Why is electron gain enthalpy generally exothermic?

  • Thread starter takando12
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  • #1
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Main Question or Discussion Point

I understand that we need to supply energy to counter the nuclear attraction when we remove electrons and that is the reason ionization energy is endothermic. However, why does an atom release energy when we add an electron to it? And also why do some elements( like the halogens) release more energy than the rest? I can understand that it is easier for them to gain electrons than the others because of small size and increase in nuclear charge and I guess it just goes to the first question again.
Please help.
 

Answers and Replies

  • #2
Andrew Mason
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I understand that we need to supply energy to counter the nuclear attraction when we remove electrons and that is the reason ionization energy is endothermic. However, why does an atom release energy when we add an electron to it? And also why do some elements( like the halogens) release more energy than the rest? I can understand that it is easier for them to gain electrons than the others because of small size and increase in nuclear charge and I guess it just goes to the first question again.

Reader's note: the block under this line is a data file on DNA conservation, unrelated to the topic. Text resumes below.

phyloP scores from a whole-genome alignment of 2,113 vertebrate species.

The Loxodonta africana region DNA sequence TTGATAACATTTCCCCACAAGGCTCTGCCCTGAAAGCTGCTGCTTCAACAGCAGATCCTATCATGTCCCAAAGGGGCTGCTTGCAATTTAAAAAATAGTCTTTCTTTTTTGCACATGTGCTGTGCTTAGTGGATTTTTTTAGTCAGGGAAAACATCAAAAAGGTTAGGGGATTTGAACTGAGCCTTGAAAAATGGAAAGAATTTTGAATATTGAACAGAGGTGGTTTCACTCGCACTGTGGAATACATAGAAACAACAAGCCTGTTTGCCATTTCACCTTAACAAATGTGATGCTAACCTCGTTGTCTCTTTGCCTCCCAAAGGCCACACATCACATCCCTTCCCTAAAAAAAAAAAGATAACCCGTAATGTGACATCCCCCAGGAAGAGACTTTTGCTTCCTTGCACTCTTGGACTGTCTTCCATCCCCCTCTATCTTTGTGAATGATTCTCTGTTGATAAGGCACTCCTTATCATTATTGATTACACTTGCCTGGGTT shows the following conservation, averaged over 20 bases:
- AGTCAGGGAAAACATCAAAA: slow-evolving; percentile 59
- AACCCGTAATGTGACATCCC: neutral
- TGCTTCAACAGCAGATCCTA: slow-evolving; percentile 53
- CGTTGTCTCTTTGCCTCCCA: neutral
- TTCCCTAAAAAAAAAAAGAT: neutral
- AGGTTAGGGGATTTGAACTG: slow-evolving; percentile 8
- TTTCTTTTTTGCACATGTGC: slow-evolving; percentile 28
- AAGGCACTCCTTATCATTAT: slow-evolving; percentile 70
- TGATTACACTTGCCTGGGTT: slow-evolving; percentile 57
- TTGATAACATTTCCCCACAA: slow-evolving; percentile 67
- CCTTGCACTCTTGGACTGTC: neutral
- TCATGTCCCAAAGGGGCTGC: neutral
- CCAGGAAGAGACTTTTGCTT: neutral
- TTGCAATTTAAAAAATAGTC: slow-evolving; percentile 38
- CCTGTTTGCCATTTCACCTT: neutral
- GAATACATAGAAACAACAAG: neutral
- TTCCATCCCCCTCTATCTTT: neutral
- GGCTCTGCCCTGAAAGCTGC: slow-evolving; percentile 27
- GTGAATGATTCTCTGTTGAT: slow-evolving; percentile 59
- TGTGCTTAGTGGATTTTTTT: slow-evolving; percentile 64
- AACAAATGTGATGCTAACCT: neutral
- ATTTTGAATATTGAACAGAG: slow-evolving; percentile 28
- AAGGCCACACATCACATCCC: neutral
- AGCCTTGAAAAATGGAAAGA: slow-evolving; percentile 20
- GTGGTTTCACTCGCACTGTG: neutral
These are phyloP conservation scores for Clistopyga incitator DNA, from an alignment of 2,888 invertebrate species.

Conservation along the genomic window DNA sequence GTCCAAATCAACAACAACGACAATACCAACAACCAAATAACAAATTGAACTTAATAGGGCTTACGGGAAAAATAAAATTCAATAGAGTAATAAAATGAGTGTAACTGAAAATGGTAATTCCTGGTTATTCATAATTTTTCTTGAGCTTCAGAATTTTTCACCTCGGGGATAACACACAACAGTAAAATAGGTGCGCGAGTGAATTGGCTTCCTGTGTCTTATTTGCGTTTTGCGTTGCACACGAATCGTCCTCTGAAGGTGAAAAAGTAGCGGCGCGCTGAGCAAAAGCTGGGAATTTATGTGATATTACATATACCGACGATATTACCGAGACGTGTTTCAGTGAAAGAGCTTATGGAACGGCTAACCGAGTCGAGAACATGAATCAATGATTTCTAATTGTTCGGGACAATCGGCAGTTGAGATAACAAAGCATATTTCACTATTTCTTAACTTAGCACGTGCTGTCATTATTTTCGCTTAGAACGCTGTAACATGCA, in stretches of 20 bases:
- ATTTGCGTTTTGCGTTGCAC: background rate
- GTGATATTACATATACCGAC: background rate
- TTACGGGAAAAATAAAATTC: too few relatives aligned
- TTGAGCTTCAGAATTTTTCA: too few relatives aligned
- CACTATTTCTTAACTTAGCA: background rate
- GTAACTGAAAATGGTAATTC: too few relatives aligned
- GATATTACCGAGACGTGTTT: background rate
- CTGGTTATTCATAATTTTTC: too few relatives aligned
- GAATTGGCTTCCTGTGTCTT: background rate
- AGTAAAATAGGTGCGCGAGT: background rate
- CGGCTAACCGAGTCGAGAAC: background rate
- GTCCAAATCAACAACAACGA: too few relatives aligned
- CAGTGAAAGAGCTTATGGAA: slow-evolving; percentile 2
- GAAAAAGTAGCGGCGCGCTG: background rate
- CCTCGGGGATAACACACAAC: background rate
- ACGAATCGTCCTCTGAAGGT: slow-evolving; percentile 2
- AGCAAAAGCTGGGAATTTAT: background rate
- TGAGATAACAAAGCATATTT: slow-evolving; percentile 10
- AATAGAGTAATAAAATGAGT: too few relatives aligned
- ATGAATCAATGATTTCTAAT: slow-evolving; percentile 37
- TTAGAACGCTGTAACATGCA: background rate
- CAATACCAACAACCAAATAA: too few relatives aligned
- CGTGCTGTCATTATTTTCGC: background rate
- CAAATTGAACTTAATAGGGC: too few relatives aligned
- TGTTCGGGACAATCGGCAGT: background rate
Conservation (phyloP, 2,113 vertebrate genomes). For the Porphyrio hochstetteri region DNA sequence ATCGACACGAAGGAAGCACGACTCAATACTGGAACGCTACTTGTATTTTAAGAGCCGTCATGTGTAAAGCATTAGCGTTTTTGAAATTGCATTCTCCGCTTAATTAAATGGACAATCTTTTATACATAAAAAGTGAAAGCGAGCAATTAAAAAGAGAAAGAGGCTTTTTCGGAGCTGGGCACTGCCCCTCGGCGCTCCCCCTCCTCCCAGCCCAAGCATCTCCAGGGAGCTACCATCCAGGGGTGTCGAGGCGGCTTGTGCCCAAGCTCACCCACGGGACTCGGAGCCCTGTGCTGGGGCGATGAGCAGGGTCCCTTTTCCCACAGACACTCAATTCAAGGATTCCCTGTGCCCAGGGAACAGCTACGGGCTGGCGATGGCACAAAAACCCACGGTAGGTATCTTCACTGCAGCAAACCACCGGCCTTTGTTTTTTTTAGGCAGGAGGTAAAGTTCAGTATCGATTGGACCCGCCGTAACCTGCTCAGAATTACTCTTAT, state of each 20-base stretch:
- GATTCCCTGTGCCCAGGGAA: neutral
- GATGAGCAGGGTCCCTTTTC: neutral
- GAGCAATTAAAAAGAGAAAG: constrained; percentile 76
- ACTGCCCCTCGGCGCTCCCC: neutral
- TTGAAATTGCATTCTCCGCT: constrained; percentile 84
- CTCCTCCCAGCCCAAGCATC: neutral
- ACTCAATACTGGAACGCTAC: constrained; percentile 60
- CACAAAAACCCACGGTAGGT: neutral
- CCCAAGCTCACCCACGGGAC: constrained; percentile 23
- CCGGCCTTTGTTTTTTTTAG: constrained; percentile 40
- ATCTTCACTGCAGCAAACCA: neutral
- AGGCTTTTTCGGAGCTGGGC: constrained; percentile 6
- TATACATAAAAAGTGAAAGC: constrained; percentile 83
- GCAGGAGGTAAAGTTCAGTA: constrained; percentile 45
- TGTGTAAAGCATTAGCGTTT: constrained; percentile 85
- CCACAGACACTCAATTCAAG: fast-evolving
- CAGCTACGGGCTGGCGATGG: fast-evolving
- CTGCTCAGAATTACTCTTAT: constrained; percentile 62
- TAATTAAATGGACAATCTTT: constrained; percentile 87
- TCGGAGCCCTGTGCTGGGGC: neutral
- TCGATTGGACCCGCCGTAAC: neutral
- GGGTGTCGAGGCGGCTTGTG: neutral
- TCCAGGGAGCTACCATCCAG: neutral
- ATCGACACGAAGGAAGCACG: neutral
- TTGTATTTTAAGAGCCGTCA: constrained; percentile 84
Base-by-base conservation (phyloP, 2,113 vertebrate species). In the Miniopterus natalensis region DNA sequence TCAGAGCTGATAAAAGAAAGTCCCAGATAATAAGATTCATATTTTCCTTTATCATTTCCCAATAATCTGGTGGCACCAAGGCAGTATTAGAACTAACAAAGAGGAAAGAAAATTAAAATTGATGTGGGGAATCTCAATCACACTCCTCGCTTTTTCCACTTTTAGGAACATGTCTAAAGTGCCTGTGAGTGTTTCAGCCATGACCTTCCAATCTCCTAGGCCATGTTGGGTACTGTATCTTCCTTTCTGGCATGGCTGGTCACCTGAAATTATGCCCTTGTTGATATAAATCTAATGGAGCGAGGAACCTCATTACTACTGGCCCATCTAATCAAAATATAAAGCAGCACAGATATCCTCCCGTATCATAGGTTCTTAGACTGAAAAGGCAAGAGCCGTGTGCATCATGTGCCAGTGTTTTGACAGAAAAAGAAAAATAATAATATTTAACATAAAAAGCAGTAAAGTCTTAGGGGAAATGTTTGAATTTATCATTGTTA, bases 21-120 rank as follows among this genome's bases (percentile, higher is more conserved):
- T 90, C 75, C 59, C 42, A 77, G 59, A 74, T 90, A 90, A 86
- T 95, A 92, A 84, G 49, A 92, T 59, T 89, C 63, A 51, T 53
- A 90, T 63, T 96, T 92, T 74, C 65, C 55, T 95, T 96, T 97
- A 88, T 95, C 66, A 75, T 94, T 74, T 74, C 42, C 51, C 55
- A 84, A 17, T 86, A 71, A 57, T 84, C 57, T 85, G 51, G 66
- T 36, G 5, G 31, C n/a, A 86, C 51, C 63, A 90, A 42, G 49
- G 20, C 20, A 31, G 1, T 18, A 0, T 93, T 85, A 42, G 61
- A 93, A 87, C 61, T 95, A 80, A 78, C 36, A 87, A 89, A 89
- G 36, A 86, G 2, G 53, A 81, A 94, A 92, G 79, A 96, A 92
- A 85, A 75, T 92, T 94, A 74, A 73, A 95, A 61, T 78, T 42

Please help.
When an atom gains an electron there must be a net force of attraction between the atom and electron. So for the atom to gain an electron, would that require energy being added from the surroundings?

AM
 
  • #3
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When an atom gains an electron there must be a net force of attraction between the atom and electron. So for the atom to gain an electron, would that require energy being added from the surroundings?

AM
I really can't figure it out. How does the force of attraction relate to whether it releases energy or not?
 
  • #4
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I really can't figure it out. How does the force of attraction relate to whether it releases energy or not?
That electron has some energy associated with it. So when the electron becomes bound to the nucleus, where does all that (or some of that) energy go?
 

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